The Art of Riding for Polo

March 16, 2013 | By

angelica“The Art of  Riding for Polo” excites me.  We all love the game of Polo and all it embodies,  but really what does it for me,  is the riding and horsemanship that goes hand in hand with this great game.

The very first thing we have to do is realise that we need a high degree of control and understanding of our own body before we can  use a polo pony to its full potential and enjoy the game to the max.

 “What we need is seamless connectivity between the two of us (Rider and Horse)”, – V Kumar.

At the Polo school and with my students/friends/family and peers I really like to push the following messages and understanding of how we can ride better for Polo.

We use this base of knowledge to allow us to cement our understanding, and build on it,  to become better polo players.  It is from this base that we can start to  understand all that is POLO.



All we have to use, when we sit on a horse and guide it, is our own body from the top of our head to the soles of our feet, and the volition that drives it.

Before we can expect to control the horse we need a high degree of control of ourselves. Gaining this is our first responsibility.

Fortunately, good organisation is transferable from rider to horse and from horse to rider.

Every rider has felt how easy it is to sit well on a horse who is using himself well. The rider feels well carried. In the same way it is much easier for the horse to carry a rider using himself well. The rider makes himself a good load to carry.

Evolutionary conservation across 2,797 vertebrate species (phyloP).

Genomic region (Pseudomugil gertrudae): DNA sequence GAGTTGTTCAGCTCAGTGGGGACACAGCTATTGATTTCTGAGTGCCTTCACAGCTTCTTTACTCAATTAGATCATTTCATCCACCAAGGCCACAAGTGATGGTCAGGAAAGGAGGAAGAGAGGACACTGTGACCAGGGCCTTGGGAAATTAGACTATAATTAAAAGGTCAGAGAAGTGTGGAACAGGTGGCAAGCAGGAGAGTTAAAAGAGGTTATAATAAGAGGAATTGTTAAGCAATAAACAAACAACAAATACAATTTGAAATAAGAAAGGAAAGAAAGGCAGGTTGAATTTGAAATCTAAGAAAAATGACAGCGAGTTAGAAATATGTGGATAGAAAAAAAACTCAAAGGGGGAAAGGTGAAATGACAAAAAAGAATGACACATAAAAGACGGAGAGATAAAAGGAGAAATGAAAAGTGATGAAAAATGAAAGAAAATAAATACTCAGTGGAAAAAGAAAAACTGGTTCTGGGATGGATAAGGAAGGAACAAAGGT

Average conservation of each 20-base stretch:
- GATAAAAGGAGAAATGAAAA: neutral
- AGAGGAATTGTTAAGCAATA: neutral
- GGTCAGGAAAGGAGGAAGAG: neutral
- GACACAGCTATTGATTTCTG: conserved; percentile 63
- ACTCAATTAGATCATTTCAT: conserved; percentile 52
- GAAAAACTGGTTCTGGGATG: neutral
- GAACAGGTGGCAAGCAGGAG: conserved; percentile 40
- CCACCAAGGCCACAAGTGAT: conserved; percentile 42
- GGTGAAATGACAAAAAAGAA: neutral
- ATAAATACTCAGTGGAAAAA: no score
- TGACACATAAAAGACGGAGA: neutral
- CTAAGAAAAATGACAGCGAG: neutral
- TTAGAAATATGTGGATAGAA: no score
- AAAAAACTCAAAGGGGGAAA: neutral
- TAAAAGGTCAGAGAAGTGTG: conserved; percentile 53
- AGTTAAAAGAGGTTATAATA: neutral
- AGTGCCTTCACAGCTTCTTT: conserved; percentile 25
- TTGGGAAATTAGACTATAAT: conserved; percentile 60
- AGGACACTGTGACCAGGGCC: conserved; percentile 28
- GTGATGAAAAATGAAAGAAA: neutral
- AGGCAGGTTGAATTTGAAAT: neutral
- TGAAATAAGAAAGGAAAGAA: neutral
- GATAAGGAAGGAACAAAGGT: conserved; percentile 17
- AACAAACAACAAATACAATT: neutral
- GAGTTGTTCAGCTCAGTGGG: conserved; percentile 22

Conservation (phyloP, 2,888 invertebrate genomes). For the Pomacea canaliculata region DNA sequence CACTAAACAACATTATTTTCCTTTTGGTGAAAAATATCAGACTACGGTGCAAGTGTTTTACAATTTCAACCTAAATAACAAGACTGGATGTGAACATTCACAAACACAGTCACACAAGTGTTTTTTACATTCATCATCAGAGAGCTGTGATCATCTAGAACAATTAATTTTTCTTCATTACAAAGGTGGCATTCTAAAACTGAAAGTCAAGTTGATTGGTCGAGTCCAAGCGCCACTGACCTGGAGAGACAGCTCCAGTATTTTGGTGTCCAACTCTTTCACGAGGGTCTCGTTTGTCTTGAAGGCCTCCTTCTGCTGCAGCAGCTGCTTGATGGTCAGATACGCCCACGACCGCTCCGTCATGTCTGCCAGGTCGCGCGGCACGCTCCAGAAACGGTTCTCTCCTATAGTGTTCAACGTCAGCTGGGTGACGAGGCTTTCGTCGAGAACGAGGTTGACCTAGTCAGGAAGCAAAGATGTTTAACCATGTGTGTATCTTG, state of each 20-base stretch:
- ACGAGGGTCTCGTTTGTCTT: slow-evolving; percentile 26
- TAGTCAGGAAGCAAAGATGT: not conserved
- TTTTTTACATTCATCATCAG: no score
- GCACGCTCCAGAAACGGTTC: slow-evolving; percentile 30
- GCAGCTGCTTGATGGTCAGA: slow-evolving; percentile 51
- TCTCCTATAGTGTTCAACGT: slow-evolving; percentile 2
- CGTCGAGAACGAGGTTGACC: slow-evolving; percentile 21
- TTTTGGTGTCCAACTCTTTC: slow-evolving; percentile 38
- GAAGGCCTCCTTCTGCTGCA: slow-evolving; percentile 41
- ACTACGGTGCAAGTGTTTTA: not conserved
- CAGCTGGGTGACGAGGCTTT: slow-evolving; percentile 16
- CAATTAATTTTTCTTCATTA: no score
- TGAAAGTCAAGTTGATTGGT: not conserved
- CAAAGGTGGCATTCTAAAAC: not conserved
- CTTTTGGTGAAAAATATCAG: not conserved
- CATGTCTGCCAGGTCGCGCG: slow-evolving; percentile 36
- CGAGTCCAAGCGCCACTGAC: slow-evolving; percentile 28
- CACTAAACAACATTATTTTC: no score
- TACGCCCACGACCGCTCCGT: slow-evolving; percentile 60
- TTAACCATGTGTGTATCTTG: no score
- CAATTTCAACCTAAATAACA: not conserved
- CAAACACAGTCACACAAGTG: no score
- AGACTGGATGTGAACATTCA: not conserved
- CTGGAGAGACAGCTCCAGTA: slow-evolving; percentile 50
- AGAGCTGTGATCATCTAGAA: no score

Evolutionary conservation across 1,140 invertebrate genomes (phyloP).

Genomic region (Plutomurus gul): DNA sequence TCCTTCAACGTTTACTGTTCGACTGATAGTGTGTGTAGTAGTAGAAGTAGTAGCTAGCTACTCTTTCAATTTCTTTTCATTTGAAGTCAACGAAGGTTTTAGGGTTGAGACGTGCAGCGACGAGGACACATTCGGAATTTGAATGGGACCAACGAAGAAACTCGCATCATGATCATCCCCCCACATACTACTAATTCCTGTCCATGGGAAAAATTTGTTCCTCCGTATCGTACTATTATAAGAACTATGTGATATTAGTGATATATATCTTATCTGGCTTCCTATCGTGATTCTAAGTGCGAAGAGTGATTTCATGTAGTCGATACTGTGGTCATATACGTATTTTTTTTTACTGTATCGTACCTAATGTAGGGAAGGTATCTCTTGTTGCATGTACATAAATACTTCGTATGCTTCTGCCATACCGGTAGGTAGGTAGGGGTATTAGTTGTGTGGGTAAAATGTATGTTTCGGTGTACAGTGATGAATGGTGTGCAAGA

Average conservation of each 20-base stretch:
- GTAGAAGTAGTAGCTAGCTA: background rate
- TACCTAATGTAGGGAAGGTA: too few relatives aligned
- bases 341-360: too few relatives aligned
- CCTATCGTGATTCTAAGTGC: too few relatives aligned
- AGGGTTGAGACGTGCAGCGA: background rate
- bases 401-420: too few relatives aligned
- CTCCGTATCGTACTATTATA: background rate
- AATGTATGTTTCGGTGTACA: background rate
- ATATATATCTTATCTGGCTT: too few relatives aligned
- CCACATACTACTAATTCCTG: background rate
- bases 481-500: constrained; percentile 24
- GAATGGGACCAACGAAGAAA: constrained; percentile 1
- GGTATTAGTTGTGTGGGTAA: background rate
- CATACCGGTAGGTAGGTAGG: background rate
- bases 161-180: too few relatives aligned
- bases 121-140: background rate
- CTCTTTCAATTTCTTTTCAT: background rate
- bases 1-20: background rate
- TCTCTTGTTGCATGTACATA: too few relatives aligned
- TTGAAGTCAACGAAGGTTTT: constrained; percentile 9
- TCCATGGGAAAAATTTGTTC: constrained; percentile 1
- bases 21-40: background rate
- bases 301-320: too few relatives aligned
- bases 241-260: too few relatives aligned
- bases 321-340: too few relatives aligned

We use this term ‘to use oneself well’ to describe efficient and effective organisation of posture and coordination. The term is used for both horse and rider.

For the horse, the training is identical irrespective of whether the horse is asked to clear a fence easily, to move with poise and grace on the dressage arena or to be a nice pleasure horse or indeed play polo. When a horse uses himself well he carries a rider well in all disciplines. In the same way, a well co-ordinated rider will move with poise and grace with a horse, and in everyday activities; walking, running, dancing and even mucking out a box.

‘Since the criteria of a correct seat are the same as the criteria of good posture in general, being constantly attentive to one’s bearing when standing or walking is excellent training. A correct vertical posture of the head and the trunk on horseback is not a special posture applicable only to riding.’ – Brigadier General Kurt Albrecht in ‘The Principles of Dressage’.


Postural mechanics in both horse and human are very similar. The relationship of head, neck and back, in which the head leads and the back widens and lengthens bringing strength to the limbs and efficiency to movement is consistent for both man and horse.

How to be a ‘Good Load to Carry’ for the Horse

The first consideration is the balance of the rider.